Imaging of endogenous mRNA in living cells
- Imaging of mitochondrial mRNA -
We developed genetically encoded RNA probes for characterizing localization and dynamics of mitochondrial RNA (mtRNA) in single living cells. The probes consist of two RNA-binding domains of PUMILIO1, each connected with split fragments of a fluorescent protein capable of reconstituting upon binding to a target RNA. We designed the probes to specifically recognize a 16-base sequence of mtRNA encoding NADH dehydrogenase subunit 6 (ND6) and to be targeted into the mitochondrial matrix, which allowed real-time imaging of ND6 mtRNA localization in living cells. We showed that ND6 mtRNA is localized within mitochondria and concentrated particularly on mitochondrial DNA (mtDNA). Movement of the ND6 mtRNA is restricted but oxidative stress induces the mtRNA to disperse in the mitochondria and gradually decompose. These probes provide a means to study spatial and temporal mRNA dynamics in intracellular compartments in living mammalian cells.
- Imaging of ΐ-actin mRNA -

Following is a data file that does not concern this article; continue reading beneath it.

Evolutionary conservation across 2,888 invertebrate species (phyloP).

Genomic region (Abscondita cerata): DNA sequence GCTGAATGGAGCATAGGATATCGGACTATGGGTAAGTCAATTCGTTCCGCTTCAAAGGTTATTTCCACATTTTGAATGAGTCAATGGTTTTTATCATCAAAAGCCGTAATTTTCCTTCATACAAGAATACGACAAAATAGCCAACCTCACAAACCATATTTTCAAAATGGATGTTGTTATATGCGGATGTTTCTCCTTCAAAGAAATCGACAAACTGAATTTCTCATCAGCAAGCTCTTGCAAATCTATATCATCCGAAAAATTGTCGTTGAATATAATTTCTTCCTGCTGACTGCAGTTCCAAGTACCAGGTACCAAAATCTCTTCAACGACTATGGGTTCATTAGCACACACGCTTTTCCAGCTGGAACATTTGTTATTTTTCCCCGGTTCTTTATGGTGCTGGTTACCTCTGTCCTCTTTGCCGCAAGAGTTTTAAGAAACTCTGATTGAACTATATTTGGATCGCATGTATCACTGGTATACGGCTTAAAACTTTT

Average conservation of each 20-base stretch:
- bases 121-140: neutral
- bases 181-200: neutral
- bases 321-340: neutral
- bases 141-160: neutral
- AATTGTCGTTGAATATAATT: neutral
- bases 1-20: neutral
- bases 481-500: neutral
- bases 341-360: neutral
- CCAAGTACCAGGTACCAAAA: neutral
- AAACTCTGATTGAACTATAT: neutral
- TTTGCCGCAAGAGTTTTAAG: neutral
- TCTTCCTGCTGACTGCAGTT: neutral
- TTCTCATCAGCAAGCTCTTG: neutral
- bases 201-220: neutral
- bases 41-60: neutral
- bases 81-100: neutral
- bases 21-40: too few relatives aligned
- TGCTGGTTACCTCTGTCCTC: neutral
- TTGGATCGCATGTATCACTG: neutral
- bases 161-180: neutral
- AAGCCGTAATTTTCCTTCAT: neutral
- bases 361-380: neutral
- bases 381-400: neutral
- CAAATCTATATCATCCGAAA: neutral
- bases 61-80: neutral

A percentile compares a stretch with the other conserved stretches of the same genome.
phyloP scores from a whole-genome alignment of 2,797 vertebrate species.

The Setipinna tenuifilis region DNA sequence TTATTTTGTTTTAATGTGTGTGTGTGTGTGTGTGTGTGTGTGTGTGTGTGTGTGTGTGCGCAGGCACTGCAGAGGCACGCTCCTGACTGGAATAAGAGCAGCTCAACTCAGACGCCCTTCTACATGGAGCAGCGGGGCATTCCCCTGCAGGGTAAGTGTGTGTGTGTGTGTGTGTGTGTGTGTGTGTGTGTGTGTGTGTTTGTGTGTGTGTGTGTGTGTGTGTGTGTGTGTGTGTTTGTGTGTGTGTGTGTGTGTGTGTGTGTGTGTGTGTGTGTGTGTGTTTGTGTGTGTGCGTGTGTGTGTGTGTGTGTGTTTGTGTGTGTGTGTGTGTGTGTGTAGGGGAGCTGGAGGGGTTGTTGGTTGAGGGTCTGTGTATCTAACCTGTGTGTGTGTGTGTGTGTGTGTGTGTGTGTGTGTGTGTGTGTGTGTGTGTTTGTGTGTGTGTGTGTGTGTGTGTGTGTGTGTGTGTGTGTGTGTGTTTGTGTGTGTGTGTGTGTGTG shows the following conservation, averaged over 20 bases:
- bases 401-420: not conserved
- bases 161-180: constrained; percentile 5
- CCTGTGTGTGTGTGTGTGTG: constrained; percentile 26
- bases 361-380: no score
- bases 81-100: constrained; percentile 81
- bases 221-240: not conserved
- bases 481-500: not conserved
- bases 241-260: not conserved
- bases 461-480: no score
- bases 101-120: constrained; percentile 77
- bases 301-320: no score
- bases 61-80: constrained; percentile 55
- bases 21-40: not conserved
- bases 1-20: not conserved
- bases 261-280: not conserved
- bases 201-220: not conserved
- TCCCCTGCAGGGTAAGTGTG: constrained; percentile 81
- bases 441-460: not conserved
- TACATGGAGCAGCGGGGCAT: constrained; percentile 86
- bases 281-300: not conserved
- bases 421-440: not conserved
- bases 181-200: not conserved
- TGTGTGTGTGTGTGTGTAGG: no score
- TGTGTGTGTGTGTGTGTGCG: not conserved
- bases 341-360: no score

In living cells, movement and localization of mRNAs play an important role in post-transcriptional regulation of gene expression. Such localization of mRNAs in a cytoplasmic region generates cell polarity, resulting cell motility and body segment formation. Single mRNA imaging in live cells is a useful technique to elucidate its precise localization and dynamics. We herein describe a method for visualizing endogenous mRNAs in living cells with single molecule sensitivity using genetically encoded probes. The probe uses a sequence-specific RNA-binding domain, Pumilio homology domain (PUM-HD), and reconstitution of split fragments of enhanced GFP (EGFP). PUM-HD recognizes 8-RNA sequence, and the specificity of PUM-HD for the RNA-base sequences is altered by replacing RNA-recognizing amino acid residues within the PUM-HD elements, so that amino acid mutations in PUM-HD allow for recognition of a specific region in a target mRNA. Each split fragment of EGFP is connected to a PUM-HD mutant that recognizes the specific sequence of the target mRNA. When the probes bind to the target mRNA, the split fragments complement and emit fluorescence. The EGFPs reconstituted on the mRNAs were monitored with a total internal reflection fluorescence (TIRF) microscope. To demonstrate the applicability of this method, we visualized a cytosolical β-actin mRNA in living mammalian cells. We examined the possibility of visualizing β-actin mRNAs in single mRNA sensitivity. The result shows that each fluorescent spot in live cells represented a single β-actin mRNA and that distinct spatial and temporal movement of the individual β-actin mRNA was visualized. We also estimated the average velocity of the movement of the single mRNAs along microtubules in live cells. Our method presents several advantages. One advantage is that a target mRNA is endogenous. Therefore, this method enables us to observe natural movement of the mRNA in live cells. Second, single mRNA imaging is possible to acquire information related to inhomogeneous behavior, kinetics and velocity, of which crucial data are lost in ensemble measurement. A third advantage is the small size of the probes. This method succeeded in visualizing single mRNA with a single fluorescent protein because the fluorescence complementation and TIRF microscopy reduce the background fluorescence signals. Visualization with a small tag is preferred because the tags would change the natural conformation of a target mRNA and prevent formation of mRNA-protein complexes. These advantages in the present method ensure that our method is widely applicable to tracking various mRNAs of interest in the native state of living cells with single-mRNA sensitivity.